In this space Thursday, Ed DeRosa took issue with the criticism that California Chrome’s victory in last week’s Hollywood Derby should be downgraded based on the quality of his opposition:
To me, race success is binary: either you win or you lose, and it’s not the obligation of the connections of a well-regarded horse (such as California Chrome) to ensure that the best horses show up in a race they’re targeting.
He’s right about this. By the same token, those that hold an Eclipse Award ballot, or even racing fans in general, are under less obligation to give full-fledged credit (whatever that might entail) for what a horse accomplishes because a body like the American Graded Stakes Committee decreed months in advance that a particular race merits a certain designation (and thus possesses unquestionable stature) based solely on the quality of its past renewals.
The same situation applies in everyday handicapping. Rightly or wrongly, bettors discriminate between horses based on the quality of the opposition they’ve faced (e.g. was that maiden, claiming race or allowance strong or weak?). If it’s proper to evaluate horses this way for the purposes of betting (or even for buying bloodstock), is it not proper to expect an Eclipse Award voter to forge an independent judgment on the quality of an individual race irrespective of what a committee, lacking omniscience, designated it to be ahead of time?
The Grade 1 stakes race is the pinnacle of North American Thoroughbred racing, and while not all are created equal and there are too many of them, the system mostly works in that a Grade 1 race is more prestigious than a Grade 2 — especially at the divisional level (e.g. the Wood Memorial is a more important race than the Gotham).
But in this case we’re talking about the Hollywood Derby, a grass race run in late November and one which has not yielded a three-year-old champion since Affirmed won it on dirt in April 1978. Can we truly compare it to a Grade 1 race run on dirt earlier in the year, or even to a race like the Pennsylvania Derby, a Grade 2 event which carries a $1 million purse and featured two of the top three leading candidates for the award this year? It is a proverbial apples and oranges comparison.
When it comes to the Grade 1 level, if you win the race you get the spoils and that’s the case with California Chrome’s Hollywood Derby as much as it has been throughout history even with such superstars as Point Given’s Haskell, Mineshaft’s Suburban, Rachel Alexandra’s Mother Goose, or Zenyatta’s Clement Hirsch.
The difference is that no one at the time argued, or could argue in retrospect, that those particular wins by Point Given, Mineshaft, Rachel Alexandra, and Zenyatta were the title-clinching performances. At any rate, should the “spoils” of victory in any one race or grouping of races within your own division (perhaps with the rare exception of a Triple Crown sweep — unknown in either my or Ed’s conscious lifetime) automatically include “extra credit” for a divisional championship based solely on its grade or perceived stature?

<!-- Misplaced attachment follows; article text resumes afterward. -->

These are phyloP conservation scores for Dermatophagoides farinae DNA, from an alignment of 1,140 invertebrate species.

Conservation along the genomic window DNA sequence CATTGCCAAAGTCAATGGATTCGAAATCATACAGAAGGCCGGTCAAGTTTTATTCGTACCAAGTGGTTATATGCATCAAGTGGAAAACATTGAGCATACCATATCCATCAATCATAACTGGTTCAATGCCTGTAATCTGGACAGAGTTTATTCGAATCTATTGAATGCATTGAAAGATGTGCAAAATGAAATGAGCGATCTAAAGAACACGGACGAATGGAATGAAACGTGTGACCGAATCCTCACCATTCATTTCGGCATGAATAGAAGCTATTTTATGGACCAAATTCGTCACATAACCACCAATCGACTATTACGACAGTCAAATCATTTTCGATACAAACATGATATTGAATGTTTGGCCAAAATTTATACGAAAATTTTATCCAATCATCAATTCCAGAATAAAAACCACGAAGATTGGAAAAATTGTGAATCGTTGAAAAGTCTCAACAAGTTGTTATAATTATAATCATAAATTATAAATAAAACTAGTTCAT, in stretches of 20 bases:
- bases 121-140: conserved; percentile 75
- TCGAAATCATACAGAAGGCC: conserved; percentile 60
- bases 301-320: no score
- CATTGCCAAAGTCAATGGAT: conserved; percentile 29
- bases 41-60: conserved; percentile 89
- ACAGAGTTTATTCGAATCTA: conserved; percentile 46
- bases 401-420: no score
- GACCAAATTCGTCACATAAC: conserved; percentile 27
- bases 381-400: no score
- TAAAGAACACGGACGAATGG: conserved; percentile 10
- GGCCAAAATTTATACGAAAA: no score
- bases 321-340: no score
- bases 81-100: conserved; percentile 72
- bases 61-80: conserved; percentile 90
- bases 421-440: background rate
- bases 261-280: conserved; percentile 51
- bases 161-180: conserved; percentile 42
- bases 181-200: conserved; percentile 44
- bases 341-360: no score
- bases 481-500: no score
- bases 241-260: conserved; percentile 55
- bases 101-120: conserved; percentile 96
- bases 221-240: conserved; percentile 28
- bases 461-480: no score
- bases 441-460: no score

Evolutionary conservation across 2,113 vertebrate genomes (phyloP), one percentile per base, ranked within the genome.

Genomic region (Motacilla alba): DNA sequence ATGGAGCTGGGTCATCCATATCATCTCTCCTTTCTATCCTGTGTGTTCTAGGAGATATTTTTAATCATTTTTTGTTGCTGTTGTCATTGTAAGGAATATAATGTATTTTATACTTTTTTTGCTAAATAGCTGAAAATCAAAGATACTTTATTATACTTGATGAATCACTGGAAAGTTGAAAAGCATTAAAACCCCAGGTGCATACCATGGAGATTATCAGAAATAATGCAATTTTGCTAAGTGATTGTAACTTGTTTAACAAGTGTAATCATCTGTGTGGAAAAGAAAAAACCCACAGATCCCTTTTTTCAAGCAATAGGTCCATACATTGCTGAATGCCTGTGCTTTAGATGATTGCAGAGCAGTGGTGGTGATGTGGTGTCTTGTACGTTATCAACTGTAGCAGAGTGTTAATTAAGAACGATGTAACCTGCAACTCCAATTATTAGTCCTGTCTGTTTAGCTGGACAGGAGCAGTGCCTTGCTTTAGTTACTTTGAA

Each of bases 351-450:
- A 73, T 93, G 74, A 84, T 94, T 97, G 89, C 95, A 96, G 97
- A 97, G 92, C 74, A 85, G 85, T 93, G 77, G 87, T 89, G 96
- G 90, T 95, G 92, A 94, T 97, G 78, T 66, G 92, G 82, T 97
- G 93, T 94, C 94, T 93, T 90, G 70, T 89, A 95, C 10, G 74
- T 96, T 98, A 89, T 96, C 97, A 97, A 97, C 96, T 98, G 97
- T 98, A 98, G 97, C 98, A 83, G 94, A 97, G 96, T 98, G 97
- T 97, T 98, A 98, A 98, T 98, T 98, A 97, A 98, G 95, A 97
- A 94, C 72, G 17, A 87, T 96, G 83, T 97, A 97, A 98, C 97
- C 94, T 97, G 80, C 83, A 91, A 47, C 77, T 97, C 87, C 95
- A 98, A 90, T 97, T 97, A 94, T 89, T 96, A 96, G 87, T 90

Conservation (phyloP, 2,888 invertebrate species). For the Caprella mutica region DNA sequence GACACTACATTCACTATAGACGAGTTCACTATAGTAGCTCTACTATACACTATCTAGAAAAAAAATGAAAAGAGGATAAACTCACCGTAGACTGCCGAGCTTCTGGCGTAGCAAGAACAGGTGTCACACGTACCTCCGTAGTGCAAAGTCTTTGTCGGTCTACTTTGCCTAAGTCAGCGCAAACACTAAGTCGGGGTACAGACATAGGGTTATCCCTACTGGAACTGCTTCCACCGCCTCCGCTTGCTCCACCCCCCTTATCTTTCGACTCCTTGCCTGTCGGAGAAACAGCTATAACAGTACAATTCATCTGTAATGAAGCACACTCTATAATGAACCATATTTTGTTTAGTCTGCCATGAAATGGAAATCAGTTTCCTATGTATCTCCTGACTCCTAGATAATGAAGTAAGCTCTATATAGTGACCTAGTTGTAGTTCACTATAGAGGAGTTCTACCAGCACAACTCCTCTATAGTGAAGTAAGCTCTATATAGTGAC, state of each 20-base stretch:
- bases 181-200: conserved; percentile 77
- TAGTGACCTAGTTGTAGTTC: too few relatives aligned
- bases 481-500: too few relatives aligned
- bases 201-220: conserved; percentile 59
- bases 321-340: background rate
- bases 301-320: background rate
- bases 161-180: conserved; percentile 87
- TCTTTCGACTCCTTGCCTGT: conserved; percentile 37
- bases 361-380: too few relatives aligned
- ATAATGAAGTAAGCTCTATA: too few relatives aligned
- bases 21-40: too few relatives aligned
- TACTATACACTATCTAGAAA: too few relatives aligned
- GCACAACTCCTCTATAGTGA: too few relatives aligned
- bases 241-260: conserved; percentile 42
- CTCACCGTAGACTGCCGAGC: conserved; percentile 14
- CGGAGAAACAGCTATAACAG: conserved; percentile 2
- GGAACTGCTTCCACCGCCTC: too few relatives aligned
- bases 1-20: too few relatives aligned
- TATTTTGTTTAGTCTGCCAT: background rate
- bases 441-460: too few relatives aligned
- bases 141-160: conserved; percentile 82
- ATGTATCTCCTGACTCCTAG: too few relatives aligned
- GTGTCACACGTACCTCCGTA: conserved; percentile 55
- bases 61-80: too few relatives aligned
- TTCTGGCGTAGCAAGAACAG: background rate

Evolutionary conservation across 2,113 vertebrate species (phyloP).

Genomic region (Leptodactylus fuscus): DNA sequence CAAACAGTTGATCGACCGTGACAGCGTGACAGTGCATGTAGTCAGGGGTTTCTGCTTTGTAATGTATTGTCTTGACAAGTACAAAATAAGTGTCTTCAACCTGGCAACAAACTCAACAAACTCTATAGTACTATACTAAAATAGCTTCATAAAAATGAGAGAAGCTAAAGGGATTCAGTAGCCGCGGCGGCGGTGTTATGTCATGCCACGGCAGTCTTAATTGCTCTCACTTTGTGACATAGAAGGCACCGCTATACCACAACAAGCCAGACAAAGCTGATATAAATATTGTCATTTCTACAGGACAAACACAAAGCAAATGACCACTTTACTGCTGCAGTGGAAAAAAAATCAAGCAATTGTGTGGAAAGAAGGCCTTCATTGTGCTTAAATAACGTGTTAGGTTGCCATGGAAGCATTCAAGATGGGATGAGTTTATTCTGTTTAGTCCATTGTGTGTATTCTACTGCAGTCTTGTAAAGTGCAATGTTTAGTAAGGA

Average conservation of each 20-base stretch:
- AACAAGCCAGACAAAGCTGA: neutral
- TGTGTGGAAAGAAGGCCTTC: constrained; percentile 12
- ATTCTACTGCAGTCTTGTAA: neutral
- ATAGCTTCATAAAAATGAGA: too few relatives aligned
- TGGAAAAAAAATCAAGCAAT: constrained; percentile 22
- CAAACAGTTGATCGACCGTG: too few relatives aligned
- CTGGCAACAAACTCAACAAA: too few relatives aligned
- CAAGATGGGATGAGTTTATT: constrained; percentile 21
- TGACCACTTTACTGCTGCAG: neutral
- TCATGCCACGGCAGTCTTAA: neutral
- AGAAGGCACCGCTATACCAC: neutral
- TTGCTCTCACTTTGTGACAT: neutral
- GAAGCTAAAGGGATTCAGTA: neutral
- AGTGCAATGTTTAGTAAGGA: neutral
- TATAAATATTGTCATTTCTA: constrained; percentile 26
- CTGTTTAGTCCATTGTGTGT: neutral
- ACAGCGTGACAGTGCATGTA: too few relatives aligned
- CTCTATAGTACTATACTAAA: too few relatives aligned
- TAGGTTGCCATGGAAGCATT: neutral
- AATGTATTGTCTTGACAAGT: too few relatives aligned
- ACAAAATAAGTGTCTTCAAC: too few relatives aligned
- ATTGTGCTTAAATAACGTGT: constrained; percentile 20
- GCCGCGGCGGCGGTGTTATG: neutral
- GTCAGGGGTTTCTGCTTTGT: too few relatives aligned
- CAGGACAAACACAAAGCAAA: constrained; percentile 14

This mindset has, in my opinion, resulted in several questionable results in past Eclipse Award balloting. Two egregious examples are Funny Cide’s three-year-old championship in 2003 and Skip Away’s older male title in 1997.
I mean, seriously, look at this field Point Given faced in the Haskell en route to his Horse of the Year campaign (over two-time Breeders’ Cup Classic winner Tiznow) and tell me with a straight face how it’s any different than California Chrome’s Hollywood Derby. It’s not. Both are Grade 1 races that likely would have attracted deeper, more talented fields if not for the presence of a dual classic winner.
The field Point Given defeated in the Haskell doesn’t quite hold up to scrutiny, as Ed implies. There was only one other Grade 1 winner and a Grade 2 winner among his five rivals. However, we have to remember that in early August 2001 Point Given had virtually no competition remaining for the three-year-old championship. Kentucky Derby winner Monarchos had been put away for the year due to injury after losing to Point Given by a combined 20 1/2 lengths in the Preakness and Belmont. Congaree, also from the Bob Baffert stable, ran the day before and lost in the Jim Dandy, and the positioning of those two races on the same weekend has always diluted the depth of the other.
In contrast, as this season went on, California Chrome gradually lost his firm grip on title claims as Bayern, Shared Belief and Tonalist entered the championship picture with victories over older horses, a transcending of the division which California Chrome has not yet done even after his victory last weekend.
The ongoing debate this week regarding California Chrome’s qualifications for the three-year-old championship is in some ways a proxy discussion about how much the work the American Graded Stakes Committee does should influence the way we think about the relative merits of individual horses and races. Makes you wonder how the sport survived and champions were crowned before its benevolent formation.